Remember that great table we found in Connecticut? Well, it's time to stain it! Here's a peek. That's impeccable.
I mean, it’s what you usually reach for when you need furnishings for your screened porch.
Yet we are seeing an EXPLOSION of textiles beyond wicker theses days.
Jute, rattan, and rush are a few of the durable fibers used today. The look of these clean, modern pieces aren’t anything like those wicker pieces your grandmother sat on, on her porch, sipping ice tea in the summer. Forget the porch, every room needs texture and these fibers are a great way to introduce texture, from a basket, stool, even lighting.
Rattan is harvested from the solid core of a Southeast Asian climbing palm. It is steamed and molded to create stunning shapes. For instance, this stylish daybed below is showing up in many bohemian interiors today. It is versatile, functional (guest bed or summer daydreaming), and oh so chic.
Cane is found in Indonesia. It is harvested without harming the tree and comes from the outer skin of rattan silk. Did you know that caned furniture is one of the most ancient techniques of furniture manufacturing? Used in Tibet, Peru, and Egypt for thousands of years. The British Colonial look has a classic summer appeal.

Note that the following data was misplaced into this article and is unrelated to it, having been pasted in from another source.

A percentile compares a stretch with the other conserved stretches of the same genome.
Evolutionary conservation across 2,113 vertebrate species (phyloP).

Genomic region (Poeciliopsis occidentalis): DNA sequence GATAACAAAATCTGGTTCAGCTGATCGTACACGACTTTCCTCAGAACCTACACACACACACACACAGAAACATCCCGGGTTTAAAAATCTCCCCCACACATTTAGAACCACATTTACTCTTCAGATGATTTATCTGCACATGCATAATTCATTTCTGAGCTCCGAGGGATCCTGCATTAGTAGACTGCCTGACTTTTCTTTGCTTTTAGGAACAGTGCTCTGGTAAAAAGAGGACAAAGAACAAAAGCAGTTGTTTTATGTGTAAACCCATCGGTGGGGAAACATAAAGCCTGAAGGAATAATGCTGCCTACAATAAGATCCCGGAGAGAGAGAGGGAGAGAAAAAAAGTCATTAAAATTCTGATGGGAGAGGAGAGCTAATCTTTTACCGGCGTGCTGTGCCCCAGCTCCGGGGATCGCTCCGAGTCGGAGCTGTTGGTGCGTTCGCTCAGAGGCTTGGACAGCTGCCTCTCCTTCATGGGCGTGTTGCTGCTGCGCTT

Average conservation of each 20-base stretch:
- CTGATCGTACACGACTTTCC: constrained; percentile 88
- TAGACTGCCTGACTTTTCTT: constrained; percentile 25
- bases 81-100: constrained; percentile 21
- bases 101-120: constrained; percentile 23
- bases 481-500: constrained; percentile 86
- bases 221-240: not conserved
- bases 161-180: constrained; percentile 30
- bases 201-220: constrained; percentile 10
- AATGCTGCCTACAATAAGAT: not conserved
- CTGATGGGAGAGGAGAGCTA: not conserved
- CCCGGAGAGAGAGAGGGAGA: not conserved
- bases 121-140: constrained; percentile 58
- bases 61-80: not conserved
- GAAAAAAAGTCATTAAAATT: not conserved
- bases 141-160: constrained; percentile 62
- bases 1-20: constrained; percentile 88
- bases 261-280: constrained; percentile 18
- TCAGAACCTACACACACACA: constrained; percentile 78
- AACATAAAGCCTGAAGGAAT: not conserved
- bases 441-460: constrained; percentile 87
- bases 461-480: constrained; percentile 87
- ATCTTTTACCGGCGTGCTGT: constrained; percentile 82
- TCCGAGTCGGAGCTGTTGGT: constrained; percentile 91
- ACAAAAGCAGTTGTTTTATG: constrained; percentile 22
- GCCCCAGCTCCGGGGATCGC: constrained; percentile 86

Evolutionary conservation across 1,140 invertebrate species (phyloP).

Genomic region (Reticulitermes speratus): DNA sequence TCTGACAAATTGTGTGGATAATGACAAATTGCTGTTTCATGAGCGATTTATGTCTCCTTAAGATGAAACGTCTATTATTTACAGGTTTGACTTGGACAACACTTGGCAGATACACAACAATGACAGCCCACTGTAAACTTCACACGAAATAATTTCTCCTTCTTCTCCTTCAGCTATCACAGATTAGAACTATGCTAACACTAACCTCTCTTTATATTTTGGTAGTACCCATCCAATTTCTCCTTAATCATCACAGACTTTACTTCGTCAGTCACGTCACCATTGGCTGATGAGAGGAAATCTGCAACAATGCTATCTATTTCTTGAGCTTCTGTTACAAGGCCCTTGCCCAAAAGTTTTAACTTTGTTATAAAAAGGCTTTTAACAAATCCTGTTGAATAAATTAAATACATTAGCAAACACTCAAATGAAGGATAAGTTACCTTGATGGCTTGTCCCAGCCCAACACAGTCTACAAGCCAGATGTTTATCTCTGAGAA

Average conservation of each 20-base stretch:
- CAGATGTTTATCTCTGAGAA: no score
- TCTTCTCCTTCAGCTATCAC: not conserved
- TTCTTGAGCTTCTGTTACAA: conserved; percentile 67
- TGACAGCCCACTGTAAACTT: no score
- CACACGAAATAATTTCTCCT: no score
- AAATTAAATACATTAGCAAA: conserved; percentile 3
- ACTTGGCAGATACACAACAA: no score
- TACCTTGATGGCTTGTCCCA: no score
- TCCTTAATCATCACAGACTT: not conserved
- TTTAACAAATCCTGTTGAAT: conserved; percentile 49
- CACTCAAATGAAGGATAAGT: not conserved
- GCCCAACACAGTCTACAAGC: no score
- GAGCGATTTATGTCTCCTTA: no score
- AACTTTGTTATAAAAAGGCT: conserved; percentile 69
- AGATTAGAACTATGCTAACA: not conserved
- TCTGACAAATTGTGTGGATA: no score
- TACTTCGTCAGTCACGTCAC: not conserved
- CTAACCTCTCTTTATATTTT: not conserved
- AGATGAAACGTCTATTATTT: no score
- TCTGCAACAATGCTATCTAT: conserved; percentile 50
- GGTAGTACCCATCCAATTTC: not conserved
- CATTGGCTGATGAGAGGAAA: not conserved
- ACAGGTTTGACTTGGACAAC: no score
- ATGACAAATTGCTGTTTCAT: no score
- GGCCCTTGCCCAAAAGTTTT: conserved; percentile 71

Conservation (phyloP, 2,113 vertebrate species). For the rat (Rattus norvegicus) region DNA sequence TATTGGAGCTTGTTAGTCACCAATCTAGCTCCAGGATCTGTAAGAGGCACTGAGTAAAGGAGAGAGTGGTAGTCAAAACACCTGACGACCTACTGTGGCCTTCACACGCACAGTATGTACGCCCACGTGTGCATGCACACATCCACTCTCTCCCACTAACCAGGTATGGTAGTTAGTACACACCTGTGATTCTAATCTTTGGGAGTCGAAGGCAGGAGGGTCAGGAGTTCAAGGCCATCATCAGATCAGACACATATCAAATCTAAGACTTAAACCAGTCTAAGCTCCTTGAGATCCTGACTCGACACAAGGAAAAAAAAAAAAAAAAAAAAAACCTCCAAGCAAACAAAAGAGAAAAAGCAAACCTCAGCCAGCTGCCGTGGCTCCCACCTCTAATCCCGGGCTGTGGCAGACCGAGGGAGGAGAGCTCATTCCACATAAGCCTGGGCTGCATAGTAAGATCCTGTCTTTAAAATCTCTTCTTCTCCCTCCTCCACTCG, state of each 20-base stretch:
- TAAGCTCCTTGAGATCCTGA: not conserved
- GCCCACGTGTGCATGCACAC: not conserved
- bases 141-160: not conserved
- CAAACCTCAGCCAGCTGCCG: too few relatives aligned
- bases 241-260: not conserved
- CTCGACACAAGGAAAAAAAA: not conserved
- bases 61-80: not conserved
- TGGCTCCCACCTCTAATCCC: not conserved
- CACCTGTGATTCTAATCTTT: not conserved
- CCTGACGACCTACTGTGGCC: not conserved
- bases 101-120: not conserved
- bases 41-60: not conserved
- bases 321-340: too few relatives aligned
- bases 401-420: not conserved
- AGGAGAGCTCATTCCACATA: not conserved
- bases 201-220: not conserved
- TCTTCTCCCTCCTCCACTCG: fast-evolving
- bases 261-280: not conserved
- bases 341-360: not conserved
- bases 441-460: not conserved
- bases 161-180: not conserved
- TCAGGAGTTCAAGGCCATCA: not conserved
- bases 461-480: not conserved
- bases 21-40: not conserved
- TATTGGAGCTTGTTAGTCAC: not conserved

Is a fine light cloth that resembles linen. Grasscloth is woven from the fibers of the inner bark of the ramie plant, woven and backed with rice paper which makes it a perfect wallcovering. No two pieces of grasscloth are alike. Grasscloth is beautiful and delicate.
Rush is green in its natural state. It takes up to one year to change into the golden tone. Rush is made of dried cattails. Don’t they look awesome in perhaps the most instagrammed bar stool?
Water hyacinth is essentially a weed and yet big business in the Philippines. They weave this ‘weed’ into beautiful baskets, furnishings, and handicrafts.
We love raffia…we use it to put a bow on our gifts to beautiful furniture, raffia is a sustainable fiber that we get from the raphia palm tree which grows in the tropical wet soil of Madagascar, Africa, and the Philippines.
We commonly know jute and sisal as great natural fibers for rugs. Jute is grown in the Indian subcontinents of Bengal and Bangladesh. Sisal is a natural fiber from the agave plant. Sisal (agave) was originally grown in Mexico although today it is grown in other parts of the world. The biggest differences between the two is that sisal is more durable, and jute is smoother.
Have you seen these baskets? The baskets are called Iringa baskets. The Hehe people of Tanzania make them from the reed-like fibers of the milulu grass. Many of the designs are symbolic and tell a story.
We learned a lot from this post. These fibers are awesome to incorporate into every space, and we’ve loved working with these fibers. However, now we have an appreciation for the work, craftsmanship and their overall sustainability.